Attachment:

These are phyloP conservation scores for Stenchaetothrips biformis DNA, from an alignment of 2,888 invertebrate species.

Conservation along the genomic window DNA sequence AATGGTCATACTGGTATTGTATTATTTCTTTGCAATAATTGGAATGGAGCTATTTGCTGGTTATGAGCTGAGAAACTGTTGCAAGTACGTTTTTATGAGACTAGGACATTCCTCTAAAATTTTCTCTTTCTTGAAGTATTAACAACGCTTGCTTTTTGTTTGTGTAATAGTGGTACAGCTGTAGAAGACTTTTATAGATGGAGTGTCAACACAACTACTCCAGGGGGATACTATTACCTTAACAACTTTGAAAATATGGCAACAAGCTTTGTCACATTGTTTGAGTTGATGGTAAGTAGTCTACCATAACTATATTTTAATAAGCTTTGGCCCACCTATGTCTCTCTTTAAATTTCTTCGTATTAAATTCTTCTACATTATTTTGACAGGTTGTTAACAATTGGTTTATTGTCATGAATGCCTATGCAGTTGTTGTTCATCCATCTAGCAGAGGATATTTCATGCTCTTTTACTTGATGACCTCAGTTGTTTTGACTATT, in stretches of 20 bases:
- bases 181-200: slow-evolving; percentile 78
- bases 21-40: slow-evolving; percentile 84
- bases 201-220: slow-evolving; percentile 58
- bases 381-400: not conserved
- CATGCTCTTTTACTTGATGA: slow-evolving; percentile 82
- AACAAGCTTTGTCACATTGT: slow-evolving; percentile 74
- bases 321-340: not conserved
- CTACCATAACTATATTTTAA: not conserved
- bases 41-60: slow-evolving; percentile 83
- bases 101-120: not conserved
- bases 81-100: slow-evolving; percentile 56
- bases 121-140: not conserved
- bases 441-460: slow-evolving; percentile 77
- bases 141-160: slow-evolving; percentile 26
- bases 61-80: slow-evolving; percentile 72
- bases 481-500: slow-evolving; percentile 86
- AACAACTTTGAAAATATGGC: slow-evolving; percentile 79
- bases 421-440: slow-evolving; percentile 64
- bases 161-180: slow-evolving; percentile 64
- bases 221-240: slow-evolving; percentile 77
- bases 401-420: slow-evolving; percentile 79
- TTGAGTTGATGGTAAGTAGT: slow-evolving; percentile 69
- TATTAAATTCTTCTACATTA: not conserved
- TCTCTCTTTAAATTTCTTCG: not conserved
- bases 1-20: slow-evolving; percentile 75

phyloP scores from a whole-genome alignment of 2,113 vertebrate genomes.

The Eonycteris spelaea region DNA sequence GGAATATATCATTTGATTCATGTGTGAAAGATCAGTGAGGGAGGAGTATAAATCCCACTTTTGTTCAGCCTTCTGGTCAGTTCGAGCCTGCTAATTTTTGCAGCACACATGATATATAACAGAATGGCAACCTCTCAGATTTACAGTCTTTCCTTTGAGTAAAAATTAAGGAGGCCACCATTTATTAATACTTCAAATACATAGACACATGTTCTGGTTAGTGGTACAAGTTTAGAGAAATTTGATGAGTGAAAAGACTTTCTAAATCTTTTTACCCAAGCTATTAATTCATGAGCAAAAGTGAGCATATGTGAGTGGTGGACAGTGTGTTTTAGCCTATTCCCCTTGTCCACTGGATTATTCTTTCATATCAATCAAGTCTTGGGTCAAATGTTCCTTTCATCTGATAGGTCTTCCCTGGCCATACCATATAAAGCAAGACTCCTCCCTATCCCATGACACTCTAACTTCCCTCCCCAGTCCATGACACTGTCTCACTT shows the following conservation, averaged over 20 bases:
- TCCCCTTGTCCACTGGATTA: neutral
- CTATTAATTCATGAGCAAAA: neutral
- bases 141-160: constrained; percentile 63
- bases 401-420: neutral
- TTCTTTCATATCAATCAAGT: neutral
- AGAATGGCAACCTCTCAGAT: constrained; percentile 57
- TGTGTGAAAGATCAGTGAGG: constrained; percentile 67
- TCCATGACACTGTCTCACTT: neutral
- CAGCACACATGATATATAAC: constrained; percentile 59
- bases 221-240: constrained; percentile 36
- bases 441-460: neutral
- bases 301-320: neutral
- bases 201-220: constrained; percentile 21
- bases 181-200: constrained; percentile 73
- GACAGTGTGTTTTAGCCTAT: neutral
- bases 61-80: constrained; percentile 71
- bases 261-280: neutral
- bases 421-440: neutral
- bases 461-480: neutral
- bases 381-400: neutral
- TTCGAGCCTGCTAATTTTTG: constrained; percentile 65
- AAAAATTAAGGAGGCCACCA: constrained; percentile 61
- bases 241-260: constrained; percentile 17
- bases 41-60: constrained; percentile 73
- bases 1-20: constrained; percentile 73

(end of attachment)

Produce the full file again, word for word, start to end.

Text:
These are phyloP conservation scores for Stenchaetothrips biformis DNA, from an alignment of 2,888 invertebrate species.

Conservation along the genomic window DNA sequence AATGGTCATACTGGTATTGTATTATTTCTTTGCAATAATTGGAATGGAGCTATTTGCTGGTTATGAGCTGAGAAACTGTTGCAAGTACGTTTTTATGAGACTAGGACATTCCTCTAAAATTTTCTCTTTCTTGAAGTATTAACAACGCTTGCTTTTTGTTTGTGTAATAGTGGTACAGCTGTAGAAGACTTTTATAGATGGAGTGTCAACACAACTACTCCAGGGGGATACTATTACCTTAACAACTTTGAAAATATGGCAACAAGCTTTGTCACATTGTTTGAGTTGATGGTAAGTAGTCTACCATAACTATATTTTAATAAGCTTTGGCCCACCTATGTCTCTCTTTAAATTTCTTCGTATTAAATTCTTCTACATTATTTTGACAGGTTGTTAACAATTGGTTTATTGTCATGAATGCCTATGCAGTTGTTGTTCATCCATCTAGCAGAGGATATTTCATGCTCTTTTACTTGATGACCTCAGTTGTTTTGACTATT, in stretches of 20 bases:
- bases 181-200: slow-evolving; percentile 78
- bases 21-40: slow-evolving; percentile 84
- bases 201-220: slow-evolving; percentile 58
- bases 381-400: not conserved
- CATGCTCTTTTACTTGATGA: slow-evolving; percentile 82
- AACAAGCTTTGTCACATTGT: slow-evolving; percentile 74
- bases 321-340: not conserved
- CTACCATAACTATATTTTAA: not conserved
- bases 41-60: slow-evolving; percentile 83
- bases 101-120: not conserved
- bases 81-100: slow-evolving; percentile 56
- bases 121-140: not conserved
- bases 441-460: slow-evolving; percentile 77
- bases 141-160: slow-evolving; percentile 26
- bases 61-80: slow-evolving; percentile 72
- bases 481-500: slow-evolving; percentile 86
- AACAACTTTGAAAATATGGC: slow-evolving; percentile 79
- bases 421-440: slow-evolving; percentile 64
- bases 161-180: slow-evolving; percentile 64
- bases 221-240: slow-evolving; percentile 77
- bases 401-420: slow-evolving; percentile 79
- TTGAGTTGATGGTAAGTAGT: slow-evolving; percentile 69
- TATTAAATTCTTCTACATTA: not conserved
- TCTCTCTTTAAATTTCTTCG: not conserved
- bases 1-20: slow-evolving; percentile 75

phyloP scores from a whole-genome alignment of 2,113 vertebrate genomes.

The Eonycteris spelaea region DNA sequence GGAATATATCATTTGATTCATGTGTGAAAGATCAGTGAGGGAGGAGTATAAATCCCACTTTTGTTCAGCCTTCTGGTCAGTTCGAGCCTGCTAATTTTTGCAGCACACATGATATATAACAGAATGGCAACCTCTCAGATTTACAGTCTTTCCTTTGAGTAAAAATTAAGGAGGCCACCATTTATTAATACTTCAAATACATAGACACATGTTCTGGTTAGTGGTACAAGTTTAGAGAAATTTGATGAGTGAAAAGACTTTCTAAATCTTTTTACCCAAGCTATTAATTCATGAGCAAAAGTGAGCATATGTGAGTGGTGGACAGTGTGTTTTAGCCTATTCCCCTTGTCCACTGGATTATTCTTTCATATCAATCAAGTCTTGGGTCAAATGTTCCTTTCATCTGATAGGTCTTCCCTGGCCATACCATATAAAGCAAGACTCCTCCCTATCCCATGACACTCTAACTTCCCTCCCCAGTCCATGACACTGTCTCACTT shows the following conservation, averaged over 20 bases:
- TCCCCTTGTCCACTGGATTA: neutral
- CTATTAATTCATGAGCAAAA: neutral
- bases 141-160: constrained; percentile 63
- bases 401-420: neutral
- TTCTTTCATATCAATCAAGT: neutral
- AGAATGGCAACCTCTCAGAT: constrained; percentile 57
- TGTGTGAAAGATCAGTGAGG: constrained; percentile 67
- TCCATGACACTGTCTCACTT: neutral
- CAGCACACATGATATATAAC: constrained; percentile 59
- bases 221-240: constrained; percentile 36
- bases 441-460: neutral
- bases 301-320: neutral
- bases 201-220: constrained; percentile 21
- bases 181-200: constrained; percentile 73
- GACAGTGTGTTTTAGCCTAT: neutral
- bases 61-80: constrained; percentile 71
- bases 261-280: neutral
- bases 421-440: neutral
- bases 461-480: neutral
- bases 381-400: neutral
- TTCGAGCCTGCTAATTTTTG: constrained; percentile 65
- AAAAATTAAGGAGGCCACCA: constrained; percentile 61
- bases 241-260: constrained; percentile 17
- bases 41-60: constrained; percentile 73
- bases 1-20: constrained; percentile 73